Wednesday, January 20, 2010

CEO: Is Flat the new Growth?

Is ‘flat’ the new ‘growth’? Let’s face it, 2009 was a year of holding the line and hiding a bit. The fear of bankruptcy, acquisition or dramatic sales decline may have left many leaders in a state of corporate rigamortis; a stalling of growth. So it’s 2010, a new year and new decade, what can you do to reboot your growth?

There are three
growth horizons for leaders. Deciding how much to invest and when is your key challenge. Here are some screens you can use as a way to stage and gauge your growth:

Extend and Defend your Core Business
· If you are in a highly competitive market you need to align the organization to defend your core business and ‘stop the bleeding’. If you are looking to extend your core business clearly define who your customer is, what they need and how you can meet those needs. Here we look at growing sales incrementally, 1-3%
Build or Acquire Emerging Business
· This growth phase can take significant capital. If executed properly a strategic acquisition can elevate your growth in a way competitors can not match. Insure you have an integration strategy for this acquisition so the cultures can merge with ease. Building a new business is more closely related to innovation growth.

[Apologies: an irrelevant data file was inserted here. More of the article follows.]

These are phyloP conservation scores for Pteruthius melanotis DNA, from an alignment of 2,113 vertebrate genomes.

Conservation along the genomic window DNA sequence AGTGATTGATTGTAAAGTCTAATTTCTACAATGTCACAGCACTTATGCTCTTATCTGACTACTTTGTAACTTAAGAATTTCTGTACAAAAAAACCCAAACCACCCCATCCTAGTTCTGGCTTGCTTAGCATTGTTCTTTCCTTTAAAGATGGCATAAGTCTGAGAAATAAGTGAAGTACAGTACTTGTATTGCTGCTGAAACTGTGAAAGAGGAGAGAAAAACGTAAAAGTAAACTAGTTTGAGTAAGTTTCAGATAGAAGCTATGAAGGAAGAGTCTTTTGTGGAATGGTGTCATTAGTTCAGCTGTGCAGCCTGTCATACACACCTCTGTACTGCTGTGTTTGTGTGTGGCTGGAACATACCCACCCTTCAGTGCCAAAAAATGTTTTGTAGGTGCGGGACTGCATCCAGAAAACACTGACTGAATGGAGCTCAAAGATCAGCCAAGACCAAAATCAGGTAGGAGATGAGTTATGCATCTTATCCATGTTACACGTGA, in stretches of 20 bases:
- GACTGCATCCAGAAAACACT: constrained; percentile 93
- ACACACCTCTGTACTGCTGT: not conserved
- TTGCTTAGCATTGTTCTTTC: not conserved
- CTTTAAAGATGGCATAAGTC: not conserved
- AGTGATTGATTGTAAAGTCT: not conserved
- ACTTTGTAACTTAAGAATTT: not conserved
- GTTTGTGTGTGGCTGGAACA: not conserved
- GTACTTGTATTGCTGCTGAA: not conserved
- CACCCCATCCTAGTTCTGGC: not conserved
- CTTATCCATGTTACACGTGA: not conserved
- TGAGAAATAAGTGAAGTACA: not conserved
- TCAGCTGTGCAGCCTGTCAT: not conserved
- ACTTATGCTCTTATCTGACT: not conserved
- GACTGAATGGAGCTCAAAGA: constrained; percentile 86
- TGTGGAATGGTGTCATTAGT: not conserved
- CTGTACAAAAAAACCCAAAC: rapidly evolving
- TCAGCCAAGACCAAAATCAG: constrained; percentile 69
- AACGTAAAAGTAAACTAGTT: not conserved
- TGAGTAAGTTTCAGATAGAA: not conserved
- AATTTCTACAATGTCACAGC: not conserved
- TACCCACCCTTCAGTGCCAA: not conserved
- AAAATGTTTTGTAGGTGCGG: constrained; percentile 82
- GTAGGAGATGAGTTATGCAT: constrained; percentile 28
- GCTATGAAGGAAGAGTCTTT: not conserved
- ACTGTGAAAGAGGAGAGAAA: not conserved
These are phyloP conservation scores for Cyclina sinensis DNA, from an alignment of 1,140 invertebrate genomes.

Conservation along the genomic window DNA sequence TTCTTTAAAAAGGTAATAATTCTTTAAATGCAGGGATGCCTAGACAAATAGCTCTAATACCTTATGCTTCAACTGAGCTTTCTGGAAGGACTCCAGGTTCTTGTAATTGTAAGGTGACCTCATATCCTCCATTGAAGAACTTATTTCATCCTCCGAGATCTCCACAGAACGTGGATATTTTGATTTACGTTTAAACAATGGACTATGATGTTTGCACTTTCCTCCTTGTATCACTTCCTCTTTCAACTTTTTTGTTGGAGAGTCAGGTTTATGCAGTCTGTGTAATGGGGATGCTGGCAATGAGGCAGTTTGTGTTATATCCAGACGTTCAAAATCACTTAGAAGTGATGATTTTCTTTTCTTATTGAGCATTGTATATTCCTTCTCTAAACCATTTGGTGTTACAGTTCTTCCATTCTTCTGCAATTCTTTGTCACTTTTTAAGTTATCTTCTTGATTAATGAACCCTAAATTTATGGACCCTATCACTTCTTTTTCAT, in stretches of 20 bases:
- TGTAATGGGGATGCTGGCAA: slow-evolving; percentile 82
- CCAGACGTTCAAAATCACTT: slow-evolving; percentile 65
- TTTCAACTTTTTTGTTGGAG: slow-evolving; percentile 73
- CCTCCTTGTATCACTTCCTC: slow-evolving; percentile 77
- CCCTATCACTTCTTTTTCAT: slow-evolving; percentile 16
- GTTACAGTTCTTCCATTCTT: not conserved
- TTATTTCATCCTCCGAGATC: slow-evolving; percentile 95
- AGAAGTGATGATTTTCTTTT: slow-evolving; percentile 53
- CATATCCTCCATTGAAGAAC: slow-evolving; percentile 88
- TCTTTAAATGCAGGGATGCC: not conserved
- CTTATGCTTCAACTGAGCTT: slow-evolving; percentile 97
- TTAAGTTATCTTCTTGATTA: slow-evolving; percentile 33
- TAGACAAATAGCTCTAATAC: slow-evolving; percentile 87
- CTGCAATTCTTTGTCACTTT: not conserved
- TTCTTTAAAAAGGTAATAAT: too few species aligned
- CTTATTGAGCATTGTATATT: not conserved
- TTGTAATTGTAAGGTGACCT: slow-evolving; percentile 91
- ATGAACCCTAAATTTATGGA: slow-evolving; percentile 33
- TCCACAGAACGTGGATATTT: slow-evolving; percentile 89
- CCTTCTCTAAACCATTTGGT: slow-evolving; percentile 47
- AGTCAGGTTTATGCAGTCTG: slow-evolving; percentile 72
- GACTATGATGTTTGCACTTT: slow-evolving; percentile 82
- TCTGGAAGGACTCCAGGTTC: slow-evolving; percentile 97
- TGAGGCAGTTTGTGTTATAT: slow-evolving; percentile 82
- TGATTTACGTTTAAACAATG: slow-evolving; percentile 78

Fill Tomorrow’s Pipeline through Innovation
· The best way to decide if you should undertake an innovation effort is to ask yourself, “Are we meeting or exceeding the needs of our customers today?” If the answer is ‘no’, assign someone in your firm to look into emerging trends that can bring you more growth by being a more relevant company.

Developing the right strategic plan and meaningful growth platforms can help you achieve your growth goals successful. Crafting a new brand story can help.

Airlift helps leaders create a sustainable culture of growth through inspiring brand story telling. Contact us to find out how: or (1) 312.492.7772.

Source: The Alchemy of Growth


jaipsang said...

Wow, I am just now tuning into your blog. This is great.

So I have to ask, comparing innovation with something mainstream like the iPad and Apples previous innovation disaster, the Newton, what do you think worked and didn't work?

If that is a weak example what other case studies might correlate?

Airlift Brand Story Telling said...

Thanks for your comment. My belief is that innovation is an overused word. Trying is never a disaster as long as innovators take the crumbs and find new ways to use these insights. It;s evolutionary. Technology firms must innovate because the second their product is out, it becomes obsolete.
Innovation can be incremental but to change a firm one must look at game changing ideas that change sales forever. Ford just re-invented itself, with hundreds of new strategic changes. Best of luck.